Daily aspirin prevents bowel cancer in Lynch syndrome patients

Taking aspirin regularly can prevent bowel cancer in high-risk patients even after ‘20 years’, data from randomised controlled trial shows.

The study published in The Lancet provides definitive evidence of the drug’s long lasting anti-cancer effect in people with high risk of cancer.

The international trial- known as CAPP2- involved patients with Lynch syndrome from around the world and revealed that two aspirins a day, for an average of two and a half years, reduced the rate of bowel cancer by half.

The study, led by Prof. Sir John Burn from Newcastle University and Prof. D. Timothy Bishop from University of Leeds, is a planned double blind 10 year follow-up, supplemented in more than half of recruits with comprehensive national cancer registry data from England, Wales and Finland for up to 20 years. Dr. Harsh Sheth from FRIGE’s Institute of Human Genetics, Ahmedabad, was involved in carring out the data analysis.

The research, which began in 1996, was a randomised controlled trial to assess cancer-prevention effect of aspirin in people with Lynch syndrome.

The study involved 861 patients with Lynch syndrome, which affects about one in 200 people in the population. These people have a genetic problem with DNA repair, making them at much higher risk of cancer such bowel, womb, ovary, stomach and much more during their lifetime.

They were randomised to 600mg per day aspirin or placebo for 2 years and were then followed up annually by their doctors for any cancer that may develop.

Previous work published in 2011 whereby these patients were followed up for 5 years showed that people who were given aspirin had lower risk of bowel and womb cancers.

Now, Prof. Burn and his team followed these patients up to 20 years and found that when all original recruits were included in the study, those on aspirin had 42% fewer bowel cancers. Almost those who took aspirin for a full two years, there were 50% fewer bowel cancers.

Aspirin didn’t just reduce risk of bowel cancer, it also appeared to reduce risk of all Lynch syndrome cancers- such as cancer of endometrium or womb. There was an overall reduced risk of cancer of 24% in those taking aspirin, or 37% in those who took aspirin for two full years.

The research is funded by Cancer Research UK, NIHR, Bayer Pharma AG and the Barbour Foundation.

How does aspirin work?

The way aspirin is able to prevent cancers from developing in the first place remains to be determined. Through different observational studies, suppression of inflammation has been proposed as a likely mechanism.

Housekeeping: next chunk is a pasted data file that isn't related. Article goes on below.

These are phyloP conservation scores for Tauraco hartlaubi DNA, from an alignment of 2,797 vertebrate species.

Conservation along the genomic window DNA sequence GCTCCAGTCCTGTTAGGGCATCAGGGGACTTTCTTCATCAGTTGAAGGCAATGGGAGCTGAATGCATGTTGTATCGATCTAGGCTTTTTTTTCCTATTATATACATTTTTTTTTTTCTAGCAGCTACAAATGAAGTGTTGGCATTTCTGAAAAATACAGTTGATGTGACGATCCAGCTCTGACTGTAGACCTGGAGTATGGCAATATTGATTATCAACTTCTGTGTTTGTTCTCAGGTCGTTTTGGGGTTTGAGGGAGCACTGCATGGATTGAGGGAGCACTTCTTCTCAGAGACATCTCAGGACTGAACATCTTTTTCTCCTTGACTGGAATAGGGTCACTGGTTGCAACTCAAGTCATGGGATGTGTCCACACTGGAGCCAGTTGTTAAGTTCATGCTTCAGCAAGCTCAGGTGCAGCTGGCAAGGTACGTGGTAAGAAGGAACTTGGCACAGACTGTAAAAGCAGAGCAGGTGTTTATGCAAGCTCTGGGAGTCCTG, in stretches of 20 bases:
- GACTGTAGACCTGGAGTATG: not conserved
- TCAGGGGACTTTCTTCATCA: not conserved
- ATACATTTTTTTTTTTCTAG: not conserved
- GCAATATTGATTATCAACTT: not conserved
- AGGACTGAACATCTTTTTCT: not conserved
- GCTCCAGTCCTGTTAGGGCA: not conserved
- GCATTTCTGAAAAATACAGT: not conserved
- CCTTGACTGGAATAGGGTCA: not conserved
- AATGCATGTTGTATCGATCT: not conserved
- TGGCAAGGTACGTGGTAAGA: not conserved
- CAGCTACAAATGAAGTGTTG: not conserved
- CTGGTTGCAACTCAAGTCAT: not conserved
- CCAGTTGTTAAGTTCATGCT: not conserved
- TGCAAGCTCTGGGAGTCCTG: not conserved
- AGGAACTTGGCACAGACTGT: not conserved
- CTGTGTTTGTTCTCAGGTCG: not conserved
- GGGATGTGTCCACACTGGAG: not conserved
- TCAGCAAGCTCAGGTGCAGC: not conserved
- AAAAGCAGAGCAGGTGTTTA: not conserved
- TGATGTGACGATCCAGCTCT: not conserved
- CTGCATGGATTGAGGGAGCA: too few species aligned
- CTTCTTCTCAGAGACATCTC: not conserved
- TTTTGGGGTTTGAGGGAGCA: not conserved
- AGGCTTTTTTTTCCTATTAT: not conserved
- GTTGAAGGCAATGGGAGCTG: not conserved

Through studies in cell lines and animals, the response to aspirin suggests its influence on the cancer cell death, also known as apoptosis. Destruction of these malignant cells early on could explain why it takes years for aspirin to show its anti-cancer effects.

Yet, whether the death of cancer cells occurs via increase in apoptosis, increased policing by the body’s immune system or a combination of both requires further research.

Is this important for India?

This is of particular importance to India, whereby around 12 lakh new cases of cancers are diagnosed each year.

Many cancers that occur in Lynch syndrome patients are common in India. 27,000 and 5,000 new cases of bowel and womb cancers are reported each year alone.

Actively preventing cancers through an ‘over the counter’ and ‘low cost’ drug can help reduce cancer related morbidity and death, cost to the patients and burden on the fragile healthcare system.

Should I take aspirin?

Aspirin reduces risk of cancer and stroke but can increase risk of bleeding, particularly in old, obese and frail people.

The current study tested 600mg dose per day but similar rates of adverse reaction were seen in people who got aspirin and placebo in the trial.

The research now is focussed on finding the optimal dose of aspirin. The new trial called CaPP3 is testing the efficacy of 3 different doses- 100mg, 300mg and 600mg per day in 1800 patients with Lynch syndrome. The result of the trial will emerge in 2023.

In the meantime, the National Institute of Health and Care Excellence, which issues treatment guidelines for the United Kingdom’s National Health Service, has recently published guidelines suggesting prescribing low-dose aspirin (150mg per day) to people who are identified as carriers of Lynch syndrome to reduce cancer risk. A similar guideline has also been issued by the United State’s Preventive Services Task Force and the British Society of Gastroenterology.

There is conclusive evidence to support the use of aspirin in risk reduction of cancers in high-risk patients, bearing in mind the effect will appear at approximately 5 years after starting aspirin.

Discussing with your healthcare provider can help you decide what dose is suitable for you.

Do I have Lynch syndrome?

If you are diagnosed with bowel cancer or other Lynch syndrome cancers before the age of 50 or have a strong family history of cancer, there is a high chance of you being a Lynch syndrome carrier.

Your tumour should be tested for microsatellite instability followed by genetic testing of your DNA from blood to identify mutation that increases your risk for cancer.

Guidelines from several countries now recommend genetic testing of all patients with colorectal cancer to identify Lynch syndrome carriers.

Dr. Harsh Sheth at the FRIGE’s Institute of Human Genetics, Ahmedabad, is currently carrying out a research study funded by the Gujarat State Biotech Mission to detect Lynch syndrome in bowel cancer patients in India.

If you have been diagnosed with colorectal cancer, you can avail these genetic tests free-of-cost regardless of your age or family history.

You can contact us to know more.

Publication in the Times of India newspaper

Our work is covered by the world’s largest subscription newspaper- The Times of India on 14th June 2020.